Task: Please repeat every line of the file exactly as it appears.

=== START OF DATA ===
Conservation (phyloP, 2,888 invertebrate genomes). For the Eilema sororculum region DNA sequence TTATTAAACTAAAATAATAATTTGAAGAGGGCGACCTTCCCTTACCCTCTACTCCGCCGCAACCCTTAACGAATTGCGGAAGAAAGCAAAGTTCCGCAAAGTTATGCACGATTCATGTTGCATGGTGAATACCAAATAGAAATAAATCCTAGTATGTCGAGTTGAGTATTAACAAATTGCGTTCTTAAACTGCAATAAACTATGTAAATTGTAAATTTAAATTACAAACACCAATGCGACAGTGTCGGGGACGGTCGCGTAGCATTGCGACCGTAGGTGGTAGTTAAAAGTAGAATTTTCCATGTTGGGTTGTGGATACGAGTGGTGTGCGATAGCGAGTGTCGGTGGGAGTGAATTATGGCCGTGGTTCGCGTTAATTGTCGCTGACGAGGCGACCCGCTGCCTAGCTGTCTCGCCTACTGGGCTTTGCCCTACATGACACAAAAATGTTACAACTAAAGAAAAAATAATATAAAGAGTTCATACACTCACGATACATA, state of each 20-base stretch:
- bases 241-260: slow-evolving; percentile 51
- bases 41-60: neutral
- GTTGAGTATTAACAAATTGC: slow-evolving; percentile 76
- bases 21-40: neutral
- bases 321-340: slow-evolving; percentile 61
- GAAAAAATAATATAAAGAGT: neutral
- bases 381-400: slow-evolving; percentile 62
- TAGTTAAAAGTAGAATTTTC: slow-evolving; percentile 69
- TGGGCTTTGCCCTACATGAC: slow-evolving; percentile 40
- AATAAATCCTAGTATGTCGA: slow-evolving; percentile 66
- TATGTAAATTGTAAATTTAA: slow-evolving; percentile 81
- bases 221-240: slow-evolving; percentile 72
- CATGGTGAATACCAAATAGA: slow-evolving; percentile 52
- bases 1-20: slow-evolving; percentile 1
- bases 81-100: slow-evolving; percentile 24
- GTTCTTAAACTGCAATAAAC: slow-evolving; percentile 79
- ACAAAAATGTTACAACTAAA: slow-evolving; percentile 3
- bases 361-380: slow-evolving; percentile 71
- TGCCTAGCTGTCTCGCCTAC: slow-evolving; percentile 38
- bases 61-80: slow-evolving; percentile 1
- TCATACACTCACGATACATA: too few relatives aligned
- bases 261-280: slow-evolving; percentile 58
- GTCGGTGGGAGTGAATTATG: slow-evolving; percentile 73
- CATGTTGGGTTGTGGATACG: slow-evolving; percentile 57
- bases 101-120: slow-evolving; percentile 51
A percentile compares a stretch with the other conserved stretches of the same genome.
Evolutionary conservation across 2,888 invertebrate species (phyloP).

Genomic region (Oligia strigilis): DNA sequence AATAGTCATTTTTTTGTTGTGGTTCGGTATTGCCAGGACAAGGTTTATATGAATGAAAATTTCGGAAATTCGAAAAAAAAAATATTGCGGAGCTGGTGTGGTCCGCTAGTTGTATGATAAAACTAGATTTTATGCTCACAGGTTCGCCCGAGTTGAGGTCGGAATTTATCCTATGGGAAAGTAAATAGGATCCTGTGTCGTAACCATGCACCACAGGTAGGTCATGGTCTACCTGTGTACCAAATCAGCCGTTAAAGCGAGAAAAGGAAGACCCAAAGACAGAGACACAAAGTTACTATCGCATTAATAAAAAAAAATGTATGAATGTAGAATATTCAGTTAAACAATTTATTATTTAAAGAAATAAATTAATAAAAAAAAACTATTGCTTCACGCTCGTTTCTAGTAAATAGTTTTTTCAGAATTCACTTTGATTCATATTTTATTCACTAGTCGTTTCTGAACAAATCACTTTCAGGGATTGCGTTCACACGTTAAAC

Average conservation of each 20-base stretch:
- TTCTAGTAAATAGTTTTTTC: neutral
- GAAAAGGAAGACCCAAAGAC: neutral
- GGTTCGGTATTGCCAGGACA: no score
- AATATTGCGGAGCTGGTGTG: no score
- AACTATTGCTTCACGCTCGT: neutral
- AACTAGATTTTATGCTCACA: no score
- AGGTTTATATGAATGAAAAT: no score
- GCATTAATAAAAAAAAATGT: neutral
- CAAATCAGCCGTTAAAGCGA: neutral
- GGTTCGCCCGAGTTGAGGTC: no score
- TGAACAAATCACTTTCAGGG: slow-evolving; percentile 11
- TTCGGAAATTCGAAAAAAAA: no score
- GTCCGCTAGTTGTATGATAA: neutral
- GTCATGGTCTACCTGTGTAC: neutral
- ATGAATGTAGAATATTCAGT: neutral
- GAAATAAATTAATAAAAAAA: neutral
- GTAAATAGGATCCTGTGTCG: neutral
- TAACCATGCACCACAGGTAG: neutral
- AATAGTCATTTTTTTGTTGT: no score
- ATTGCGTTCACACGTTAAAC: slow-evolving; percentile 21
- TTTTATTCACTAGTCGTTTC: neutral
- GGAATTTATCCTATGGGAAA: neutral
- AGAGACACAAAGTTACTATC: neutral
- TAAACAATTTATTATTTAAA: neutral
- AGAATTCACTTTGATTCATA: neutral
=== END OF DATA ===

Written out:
Conservation (phyloP, 2,888 invertebrate genomes). For the Eilema sororculum region DNA sequence TTATTAAACTAAAATAATAATTTGAAGAGGGCGACCTTCCCTTACCCTCTACTCCGCCGCAACCCTTAACGAATTGCGGAAGAAAGCAAAGTTCCGCAAAGTTATGCACGATTCATGTTGCATGGTGAATACCAAATAGAAATAAATCCTAGTATGTCGAGTTGAGTATTAACAAATTGCGTTCTTAAACTGCAATAAACTATGTAAATTGTAAATTTAAATTACAAACACCAATGCGACAGTGTCGGGGACGGTCGCGTAGCATTGCGACCGTAGGTGGTAGTTAAAAGTAGAATTTTCCATGTTGGGTTGTGGATACGAGTGGTGTGCGATAGCGAGTGTCGGTGGGAGTGAATTATGGCCGTGGTTCGCGTTAATTGTCGCTGACGAGGCGACCCGCTGCCTAGCTGTCTCGCCTACTGGGCTTTGCCCTACATGACACAAAAATGTTACAACTAAAGAAAAAATAATATAAAGAGTTCATACACTCACGATACATA, state of each 20-base stretch:
- bases 241-260: slow-evolving; percentile 51
- bases 41-60: neutral
- GTTGAGTATTAACAAATTGC: slow-evolving; percentile 76
- bases 21-40: neutral
- bases 321-340: slow-evolving; percentile 61
- GAAAAAATAATATAAAGAGT: neutral
- bases 381-400: slow-evolving; percentile 62
- TAGTTAAAAGTAGAATTTTC: slow-evolving; percentile 69
- TGGGCTTTGCCCTACATGAC: slow-evolving; percentile 40
- AATAAATCCTAGTATGTCGA: slow-evolving; percentile 66
- TATGTAAATTGTAAATTTAA: slow-evolving; percentile 81
- bases 221-240: slow-evolving; percentile 72
- CATGGTGAATACCAAATAGA: slow-evolving; percentile 52
- bases 1-20: slow-evolving; percentile 1
- bases 81-100: slow-evolving; percentile 24
- GTTCTTAAACTGCAATAAAC: slow-evolving; percentile 79
- ACAAAAATGTTACAACTAAA: slow-evolving; percentile 3
- bases 361-380: slow-evolving; percentile 71
- TGCCTAGCTGTCTCGCCTAC: slow-evolving; percentile 38
- bases 61-80: slow-evolving; percentile 1
- TCATACACTCACGATACATA: too few relatives aligned
- bases 261-280: slow-evolving; percentile 58
- GTCGGTGGGAGTGAATTATG: slow-evolving; percentile 73
- CATGTTGGGTTGTGGATACG: slow-evolving; percentile 57
- bases 101-120: slow-evolving; percentile 51
A percentile compares a stretch with the other conserved stretches of the same genome.
Evolutionary conservation across 2,888 invertebrate species (phyloP).

Genomic region (Oligia strigilis): DNA sequence AATAGTCATTTTTTTGTTGTGGTTCGGTATTGCCAGGACAAGGTTTATATGAATGAAAATTTCGGAAATTCGAAAAAAAAAATATTGCGGAGCTGGTGTGGTCCGCTAGTTGTATGATAAAACTAGATTTTATGCTCACAGGTTCGCCCGAGTTGAGGTCGGAATTTATCCTATGGGAAAGTAAATAGGATCCTGTGTCGTAACCATGCACCACAGGTAGGTCATGGTCTACCTGTGTACCAAATCAGCCGTTAAAGCGAGAAAAGGAAGACCCAAAGACAGAGACACAAAGTTACTATCGCATTAATAAAAAAAAATGTATGAATGTAGAATATTCAGTTAAACAATTTATTATTTAAAGAAATAAATTAATAAAAAAAAACTATTGCTTCACGCTCGTTTCTAGTAAATAGTTTTTTCAGAATTCACTTTGATTCATATTTTATTCACTAGTCGTTTCTGAACAAATCACTTTCAGGGATTGCGTTCACACGTTAAAC

Average conservation of each 20-base stretch:
- TTCTAGTAAATAGTTTTTTC: neutral
- GAAAAGGAAGACCCAAAGAC: neutral
- GGTTCGGTATTGCCAGGACA: no score
- AATATTGCGGAGCTGGTGTG: no score
- AACTATTGCTTCACGCTCGT: neutral
- AACTAGATTTTATGCTCACA: no score
- AGGTTTATATGAATGAAAAT: no score
- GCATTAATAAAAAAAAATGT: neutral
- CAAATCAGCCGTTAAAGCGA: neutral
- GGTTCGCCCGAGTTGAGGTC: no score
- TGAACAAATCACTTTCAGGG: slow-evolving; percentile 11
- TTCGGAAATTCGAAAAAAAA: no score
- GTCCGCTAGTTGTATGATAA: neutral
- GTCATGGTCTACCTGTGTAC: neutral
- ATGAATGTAGAATATTCAGT: neutral
- GAAATAAATTAATAAAAAAA: neutral
- GTAAATAGGATCCTGTGTCG: neutral
- TAACCATGCACCACAGGTAG: neutral
- AATAGTCATTTTTTTGTTGT: no score
- ATTGCGTTCACACGTTAAAC: slow-evolving; percentile 21
- TTTTATTCACTAGTCGTTTC: neutral
- GGAATTTATCCTATGGGAAA: neutral
- AGAGACACAAAGTTACTATC: neutral
- TAAACAATTTATTATTTAAA: neutral
- AGAATTCACTTTGATTCATA: neutral